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MIT student blogger Allan K. '17

a week of class notes by Allan K. '17

airplanes, ethnography, and some bonus doodles

classes started last wednesday!

here’s a cross-section of my coursework this semester, as represented by some notes from each class:

16.06 – Principles of Automatic Control

this is a required class for the course 16 (aero/astro) major at MIT. we spent the first day of class watching videos of very fancy automatic control systems at work, like variable-pitch quadcopters flipping upside-down (developed in the MIT Aerospace Controls Lab), or vertical-landing rockets (hey spacex, hey blue origin). control theory is about making messy systems behave the way you want them to behave; this can be as simple as making sure a toilet doesn’t overflow or as complex as making a self-driving car follow a set path.

6.111 – Introductory Digital Systems Laboratory

this is a project-based class about teeny tiny computers.

16.82 – Flight Vehicle Engineering

16.82 is one of the capstone options for the aeroastro degree. in true mens-et-manus spirit, students design, prototype, and test an actual flight vehicle for an external contractor. past years of 16.82 and 16.83 (the analogous class in space systems engineering) have led to real systems for the international space station or the air force. this year, we’re working on a medium-altitude long-endurance plane that can fly for five days at a time.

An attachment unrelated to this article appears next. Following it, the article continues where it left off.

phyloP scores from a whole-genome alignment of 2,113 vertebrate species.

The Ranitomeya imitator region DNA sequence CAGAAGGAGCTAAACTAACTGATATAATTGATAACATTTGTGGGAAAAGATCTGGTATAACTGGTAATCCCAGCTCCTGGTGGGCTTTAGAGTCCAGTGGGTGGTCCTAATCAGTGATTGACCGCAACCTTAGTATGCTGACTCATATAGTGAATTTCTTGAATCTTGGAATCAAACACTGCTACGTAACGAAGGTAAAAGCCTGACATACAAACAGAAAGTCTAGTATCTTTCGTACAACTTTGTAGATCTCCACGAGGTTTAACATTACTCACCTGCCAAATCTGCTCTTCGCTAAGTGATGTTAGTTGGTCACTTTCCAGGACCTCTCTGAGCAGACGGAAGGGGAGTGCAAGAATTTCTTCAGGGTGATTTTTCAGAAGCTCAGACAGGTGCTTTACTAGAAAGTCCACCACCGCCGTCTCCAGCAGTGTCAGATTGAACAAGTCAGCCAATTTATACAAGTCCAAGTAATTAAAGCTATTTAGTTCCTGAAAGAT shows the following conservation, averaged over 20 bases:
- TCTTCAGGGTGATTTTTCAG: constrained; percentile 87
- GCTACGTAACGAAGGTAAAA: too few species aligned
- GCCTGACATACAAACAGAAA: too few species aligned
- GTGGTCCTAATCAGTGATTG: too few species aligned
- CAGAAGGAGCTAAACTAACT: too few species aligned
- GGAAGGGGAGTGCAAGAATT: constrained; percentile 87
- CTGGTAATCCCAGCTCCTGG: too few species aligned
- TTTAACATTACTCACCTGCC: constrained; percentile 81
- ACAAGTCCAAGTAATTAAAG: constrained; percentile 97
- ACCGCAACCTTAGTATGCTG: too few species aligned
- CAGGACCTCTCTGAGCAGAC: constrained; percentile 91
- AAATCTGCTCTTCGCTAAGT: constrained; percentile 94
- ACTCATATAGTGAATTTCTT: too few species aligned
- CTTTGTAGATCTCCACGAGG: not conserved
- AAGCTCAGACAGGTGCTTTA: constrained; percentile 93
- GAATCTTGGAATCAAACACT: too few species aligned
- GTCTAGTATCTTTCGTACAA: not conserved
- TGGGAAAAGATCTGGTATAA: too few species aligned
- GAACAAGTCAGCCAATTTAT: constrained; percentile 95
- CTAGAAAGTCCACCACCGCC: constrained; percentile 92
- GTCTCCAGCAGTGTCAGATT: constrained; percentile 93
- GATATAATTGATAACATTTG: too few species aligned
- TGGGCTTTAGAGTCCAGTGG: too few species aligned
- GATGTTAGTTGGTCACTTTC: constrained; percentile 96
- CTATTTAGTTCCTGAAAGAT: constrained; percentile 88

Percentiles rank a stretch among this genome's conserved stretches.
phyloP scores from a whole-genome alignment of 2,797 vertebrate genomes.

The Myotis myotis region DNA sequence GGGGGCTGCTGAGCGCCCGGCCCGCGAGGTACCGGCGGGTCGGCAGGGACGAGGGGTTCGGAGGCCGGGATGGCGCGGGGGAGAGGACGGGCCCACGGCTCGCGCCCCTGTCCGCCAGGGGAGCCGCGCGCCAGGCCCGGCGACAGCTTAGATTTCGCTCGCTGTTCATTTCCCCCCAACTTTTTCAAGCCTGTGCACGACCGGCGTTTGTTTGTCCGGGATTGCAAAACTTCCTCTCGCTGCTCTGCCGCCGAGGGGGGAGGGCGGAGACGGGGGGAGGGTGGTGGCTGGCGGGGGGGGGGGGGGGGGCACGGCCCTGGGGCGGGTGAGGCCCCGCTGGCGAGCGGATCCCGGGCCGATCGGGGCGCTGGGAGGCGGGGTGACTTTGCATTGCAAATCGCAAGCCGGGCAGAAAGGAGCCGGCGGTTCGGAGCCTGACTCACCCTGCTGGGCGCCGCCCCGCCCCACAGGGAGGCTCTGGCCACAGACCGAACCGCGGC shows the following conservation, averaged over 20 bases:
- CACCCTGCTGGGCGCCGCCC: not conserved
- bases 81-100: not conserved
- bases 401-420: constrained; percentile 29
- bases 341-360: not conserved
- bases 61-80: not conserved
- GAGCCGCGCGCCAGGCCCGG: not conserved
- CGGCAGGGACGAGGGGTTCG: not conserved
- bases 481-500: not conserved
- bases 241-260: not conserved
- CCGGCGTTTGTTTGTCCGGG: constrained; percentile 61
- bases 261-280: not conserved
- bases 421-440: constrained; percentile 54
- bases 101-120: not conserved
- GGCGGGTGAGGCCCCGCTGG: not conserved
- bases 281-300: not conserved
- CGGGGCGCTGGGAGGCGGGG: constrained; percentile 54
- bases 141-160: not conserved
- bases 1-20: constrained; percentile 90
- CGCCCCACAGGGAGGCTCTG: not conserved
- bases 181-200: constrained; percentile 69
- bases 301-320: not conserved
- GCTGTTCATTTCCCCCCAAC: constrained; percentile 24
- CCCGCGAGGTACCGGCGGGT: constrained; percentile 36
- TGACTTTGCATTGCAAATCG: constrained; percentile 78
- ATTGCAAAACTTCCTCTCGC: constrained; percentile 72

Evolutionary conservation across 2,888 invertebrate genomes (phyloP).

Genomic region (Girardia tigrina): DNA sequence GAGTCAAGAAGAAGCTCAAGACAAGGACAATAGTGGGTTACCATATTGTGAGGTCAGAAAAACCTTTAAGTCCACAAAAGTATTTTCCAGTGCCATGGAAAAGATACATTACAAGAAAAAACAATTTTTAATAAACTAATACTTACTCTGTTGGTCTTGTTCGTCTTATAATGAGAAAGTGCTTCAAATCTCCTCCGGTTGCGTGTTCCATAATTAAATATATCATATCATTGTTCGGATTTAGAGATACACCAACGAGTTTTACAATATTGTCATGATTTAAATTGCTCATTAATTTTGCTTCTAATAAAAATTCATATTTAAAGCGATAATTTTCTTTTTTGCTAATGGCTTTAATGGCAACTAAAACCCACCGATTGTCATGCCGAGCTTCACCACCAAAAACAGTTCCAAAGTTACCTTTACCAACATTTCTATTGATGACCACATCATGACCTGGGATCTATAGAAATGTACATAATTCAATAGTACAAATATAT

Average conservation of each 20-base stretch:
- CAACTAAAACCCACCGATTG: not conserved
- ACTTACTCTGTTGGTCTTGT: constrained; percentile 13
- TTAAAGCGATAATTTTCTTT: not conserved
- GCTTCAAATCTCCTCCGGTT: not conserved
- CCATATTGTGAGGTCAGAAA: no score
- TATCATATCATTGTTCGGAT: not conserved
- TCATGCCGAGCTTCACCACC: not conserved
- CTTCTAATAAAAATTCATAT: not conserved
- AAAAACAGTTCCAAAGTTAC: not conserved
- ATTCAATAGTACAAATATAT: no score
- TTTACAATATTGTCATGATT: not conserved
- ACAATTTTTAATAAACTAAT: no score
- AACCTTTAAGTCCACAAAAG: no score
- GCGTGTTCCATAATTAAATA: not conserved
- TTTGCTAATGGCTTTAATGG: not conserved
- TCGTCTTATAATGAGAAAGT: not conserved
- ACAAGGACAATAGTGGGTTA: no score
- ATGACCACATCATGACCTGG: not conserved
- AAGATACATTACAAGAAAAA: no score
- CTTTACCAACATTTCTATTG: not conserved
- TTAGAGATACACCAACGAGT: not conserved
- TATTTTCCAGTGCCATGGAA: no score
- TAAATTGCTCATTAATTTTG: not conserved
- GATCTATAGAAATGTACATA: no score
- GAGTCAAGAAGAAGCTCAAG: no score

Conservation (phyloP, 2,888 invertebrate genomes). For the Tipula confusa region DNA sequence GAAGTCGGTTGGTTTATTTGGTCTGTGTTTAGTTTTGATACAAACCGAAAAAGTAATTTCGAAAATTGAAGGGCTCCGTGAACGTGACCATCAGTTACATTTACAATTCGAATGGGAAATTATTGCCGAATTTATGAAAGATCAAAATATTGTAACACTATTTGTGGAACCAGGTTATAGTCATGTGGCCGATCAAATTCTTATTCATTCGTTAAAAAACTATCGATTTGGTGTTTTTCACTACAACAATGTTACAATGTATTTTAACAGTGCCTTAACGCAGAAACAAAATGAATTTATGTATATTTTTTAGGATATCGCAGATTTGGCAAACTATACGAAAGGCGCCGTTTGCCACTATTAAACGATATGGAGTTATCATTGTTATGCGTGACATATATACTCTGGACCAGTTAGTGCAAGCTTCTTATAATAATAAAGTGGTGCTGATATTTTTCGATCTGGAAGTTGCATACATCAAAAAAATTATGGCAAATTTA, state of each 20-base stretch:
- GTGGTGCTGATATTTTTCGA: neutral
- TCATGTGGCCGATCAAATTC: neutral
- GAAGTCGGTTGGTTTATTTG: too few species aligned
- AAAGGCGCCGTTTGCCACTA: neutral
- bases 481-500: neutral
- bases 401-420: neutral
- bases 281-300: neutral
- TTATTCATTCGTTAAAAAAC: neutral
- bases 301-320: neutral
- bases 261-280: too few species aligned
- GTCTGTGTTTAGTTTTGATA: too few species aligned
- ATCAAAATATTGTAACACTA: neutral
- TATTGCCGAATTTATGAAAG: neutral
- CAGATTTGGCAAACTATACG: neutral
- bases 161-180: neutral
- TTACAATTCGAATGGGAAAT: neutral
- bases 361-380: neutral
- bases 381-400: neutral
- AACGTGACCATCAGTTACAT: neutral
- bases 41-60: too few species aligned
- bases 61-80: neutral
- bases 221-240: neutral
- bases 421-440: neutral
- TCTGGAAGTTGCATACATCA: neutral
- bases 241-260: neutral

21A.819 – Qualitative Research Methods

this is a graduate class in MIT’s incredible anthropology department, focused on methodology for qualitative social science and ethnographic fieldwork. mary gray defines ethnography as “not trying to understand the world, but trying to understand how other people make sense of the world.” growing up in a very math/science-focused community, i internalized the belief that the STEM fields were intellectually superior and more rigorous to the so-called “soft sciences.” MIT’s school of humanities has gratefully stripped me of such a prejudice. people are complicated and interesting and difficult to study if you limit yourself to mathematical models and quantitative data, and i’m looking forward to getting better at qualitative research methodologies (ever heard of semi-structured interviewing? what about participant observation?)


here is a picture of the cat lounging in my doorway. happy start-of-semester!